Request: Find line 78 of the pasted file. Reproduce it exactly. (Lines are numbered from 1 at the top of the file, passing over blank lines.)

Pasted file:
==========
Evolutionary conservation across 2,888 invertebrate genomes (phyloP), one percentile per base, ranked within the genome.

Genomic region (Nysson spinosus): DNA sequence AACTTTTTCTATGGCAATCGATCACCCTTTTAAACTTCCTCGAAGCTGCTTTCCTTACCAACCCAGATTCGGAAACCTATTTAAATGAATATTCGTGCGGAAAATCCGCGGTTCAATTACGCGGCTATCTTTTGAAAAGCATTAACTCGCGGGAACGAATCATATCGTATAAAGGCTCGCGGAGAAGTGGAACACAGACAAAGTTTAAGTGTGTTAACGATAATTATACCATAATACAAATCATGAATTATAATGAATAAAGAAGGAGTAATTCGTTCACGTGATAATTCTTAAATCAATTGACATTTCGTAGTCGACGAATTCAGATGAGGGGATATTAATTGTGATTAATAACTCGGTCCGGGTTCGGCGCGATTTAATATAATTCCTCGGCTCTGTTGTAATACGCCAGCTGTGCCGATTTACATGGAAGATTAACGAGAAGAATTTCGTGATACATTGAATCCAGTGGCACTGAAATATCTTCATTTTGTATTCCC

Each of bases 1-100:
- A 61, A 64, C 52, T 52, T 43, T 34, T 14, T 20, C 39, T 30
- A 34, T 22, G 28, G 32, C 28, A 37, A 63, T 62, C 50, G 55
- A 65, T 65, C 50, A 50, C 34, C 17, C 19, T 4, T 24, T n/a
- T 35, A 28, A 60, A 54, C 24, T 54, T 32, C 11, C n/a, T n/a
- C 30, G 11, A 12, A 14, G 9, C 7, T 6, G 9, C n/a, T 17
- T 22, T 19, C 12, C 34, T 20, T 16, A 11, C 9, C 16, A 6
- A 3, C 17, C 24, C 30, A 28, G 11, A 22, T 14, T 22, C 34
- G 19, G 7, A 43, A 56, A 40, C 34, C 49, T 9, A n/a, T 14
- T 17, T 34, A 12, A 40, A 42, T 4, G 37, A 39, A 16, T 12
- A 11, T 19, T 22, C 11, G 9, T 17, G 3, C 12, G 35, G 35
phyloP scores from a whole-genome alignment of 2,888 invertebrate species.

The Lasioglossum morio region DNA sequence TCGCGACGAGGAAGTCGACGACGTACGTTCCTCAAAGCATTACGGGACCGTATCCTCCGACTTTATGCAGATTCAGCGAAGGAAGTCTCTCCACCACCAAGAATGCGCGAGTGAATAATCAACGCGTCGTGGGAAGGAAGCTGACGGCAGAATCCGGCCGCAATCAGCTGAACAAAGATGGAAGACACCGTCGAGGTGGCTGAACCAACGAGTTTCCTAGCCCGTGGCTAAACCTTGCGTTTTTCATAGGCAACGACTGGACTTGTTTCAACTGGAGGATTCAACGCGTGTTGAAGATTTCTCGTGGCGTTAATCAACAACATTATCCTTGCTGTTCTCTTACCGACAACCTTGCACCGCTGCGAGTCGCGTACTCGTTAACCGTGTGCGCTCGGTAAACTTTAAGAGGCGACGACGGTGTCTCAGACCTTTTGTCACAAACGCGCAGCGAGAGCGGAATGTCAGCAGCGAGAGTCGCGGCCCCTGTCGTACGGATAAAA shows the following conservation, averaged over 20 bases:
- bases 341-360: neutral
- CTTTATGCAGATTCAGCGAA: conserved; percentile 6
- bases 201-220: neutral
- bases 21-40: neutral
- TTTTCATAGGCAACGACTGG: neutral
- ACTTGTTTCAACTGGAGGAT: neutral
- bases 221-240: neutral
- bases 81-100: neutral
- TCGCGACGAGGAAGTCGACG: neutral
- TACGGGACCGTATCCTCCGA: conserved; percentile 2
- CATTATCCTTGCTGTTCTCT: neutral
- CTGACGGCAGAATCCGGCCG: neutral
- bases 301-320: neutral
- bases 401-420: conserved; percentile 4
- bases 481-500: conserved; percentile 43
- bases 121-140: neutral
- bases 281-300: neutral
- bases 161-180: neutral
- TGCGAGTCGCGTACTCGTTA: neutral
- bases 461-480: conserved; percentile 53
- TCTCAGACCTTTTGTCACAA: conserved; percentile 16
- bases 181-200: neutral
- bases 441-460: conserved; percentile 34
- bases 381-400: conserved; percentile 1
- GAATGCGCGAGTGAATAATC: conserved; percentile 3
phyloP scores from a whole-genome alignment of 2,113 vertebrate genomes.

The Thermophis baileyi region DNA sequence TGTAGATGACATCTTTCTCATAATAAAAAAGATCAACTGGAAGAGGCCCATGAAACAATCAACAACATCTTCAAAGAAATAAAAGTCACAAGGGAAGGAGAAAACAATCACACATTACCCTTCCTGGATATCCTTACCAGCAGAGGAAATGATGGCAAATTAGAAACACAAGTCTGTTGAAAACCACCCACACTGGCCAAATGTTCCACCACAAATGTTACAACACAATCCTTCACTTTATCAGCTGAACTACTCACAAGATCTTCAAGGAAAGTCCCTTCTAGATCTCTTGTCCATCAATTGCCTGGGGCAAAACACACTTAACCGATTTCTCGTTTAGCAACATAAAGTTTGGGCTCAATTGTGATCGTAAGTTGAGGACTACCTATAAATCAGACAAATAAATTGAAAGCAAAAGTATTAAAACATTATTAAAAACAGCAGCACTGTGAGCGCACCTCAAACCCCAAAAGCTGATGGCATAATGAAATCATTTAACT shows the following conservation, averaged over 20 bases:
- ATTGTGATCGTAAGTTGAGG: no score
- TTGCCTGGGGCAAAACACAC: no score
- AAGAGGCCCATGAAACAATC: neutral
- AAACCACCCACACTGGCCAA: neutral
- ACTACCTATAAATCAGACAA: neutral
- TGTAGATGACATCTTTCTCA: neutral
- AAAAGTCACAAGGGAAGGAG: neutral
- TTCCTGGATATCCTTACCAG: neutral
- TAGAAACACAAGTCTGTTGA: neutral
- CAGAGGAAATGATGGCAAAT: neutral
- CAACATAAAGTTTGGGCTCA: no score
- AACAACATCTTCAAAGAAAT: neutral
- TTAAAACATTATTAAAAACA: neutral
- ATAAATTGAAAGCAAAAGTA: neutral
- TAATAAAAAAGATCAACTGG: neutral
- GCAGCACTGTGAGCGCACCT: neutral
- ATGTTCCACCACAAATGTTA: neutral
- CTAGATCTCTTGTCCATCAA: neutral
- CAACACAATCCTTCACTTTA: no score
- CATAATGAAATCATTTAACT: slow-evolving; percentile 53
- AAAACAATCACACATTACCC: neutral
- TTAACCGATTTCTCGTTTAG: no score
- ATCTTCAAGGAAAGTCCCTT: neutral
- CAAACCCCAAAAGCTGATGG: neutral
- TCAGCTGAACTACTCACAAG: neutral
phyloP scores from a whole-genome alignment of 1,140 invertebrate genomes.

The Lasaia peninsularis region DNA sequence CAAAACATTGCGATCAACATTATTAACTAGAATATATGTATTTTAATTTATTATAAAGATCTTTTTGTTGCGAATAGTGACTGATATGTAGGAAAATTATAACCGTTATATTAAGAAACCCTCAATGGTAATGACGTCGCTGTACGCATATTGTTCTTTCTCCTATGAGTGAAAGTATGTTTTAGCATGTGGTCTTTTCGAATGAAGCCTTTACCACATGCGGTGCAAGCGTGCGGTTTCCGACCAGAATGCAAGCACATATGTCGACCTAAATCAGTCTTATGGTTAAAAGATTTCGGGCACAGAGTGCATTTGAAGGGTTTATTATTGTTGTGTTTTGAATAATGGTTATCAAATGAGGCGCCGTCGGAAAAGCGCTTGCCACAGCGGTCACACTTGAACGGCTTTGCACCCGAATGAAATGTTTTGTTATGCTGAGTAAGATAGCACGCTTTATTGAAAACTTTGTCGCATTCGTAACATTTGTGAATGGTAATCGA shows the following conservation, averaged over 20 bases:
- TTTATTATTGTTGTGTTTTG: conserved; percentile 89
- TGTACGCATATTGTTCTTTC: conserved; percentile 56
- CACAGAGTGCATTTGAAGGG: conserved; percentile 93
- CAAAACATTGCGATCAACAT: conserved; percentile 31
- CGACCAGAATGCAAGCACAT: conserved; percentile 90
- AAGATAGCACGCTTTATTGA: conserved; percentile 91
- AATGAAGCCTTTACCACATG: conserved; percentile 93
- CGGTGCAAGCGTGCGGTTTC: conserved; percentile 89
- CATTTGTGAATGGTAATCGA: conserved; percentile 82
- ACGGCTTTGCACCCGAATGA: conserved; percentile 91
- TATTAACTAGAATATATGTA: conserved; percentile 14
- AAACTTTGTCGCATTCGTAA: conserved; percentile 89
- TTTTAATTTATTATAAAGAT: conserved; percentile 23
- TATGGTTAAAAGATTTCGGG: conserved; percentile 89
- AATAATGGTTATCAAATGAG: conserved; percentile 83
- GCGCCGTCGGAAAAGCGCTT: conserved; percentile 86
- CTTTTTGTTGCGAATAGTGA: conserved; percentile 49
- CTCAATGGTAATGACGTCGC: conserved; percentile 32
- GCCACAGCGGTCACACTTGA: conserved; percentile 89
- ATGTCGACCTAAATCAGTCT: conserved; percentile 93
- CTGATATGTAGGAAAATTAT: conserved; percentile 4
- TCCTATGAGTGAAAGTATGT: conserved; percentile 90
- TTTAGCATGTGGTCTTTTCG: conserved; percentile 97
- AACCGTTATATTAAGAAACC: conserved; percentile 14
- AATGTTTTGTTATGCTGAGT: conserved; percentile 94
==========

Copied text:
- CATTTGTGAATGGTAATCGA: conserved; percentile 82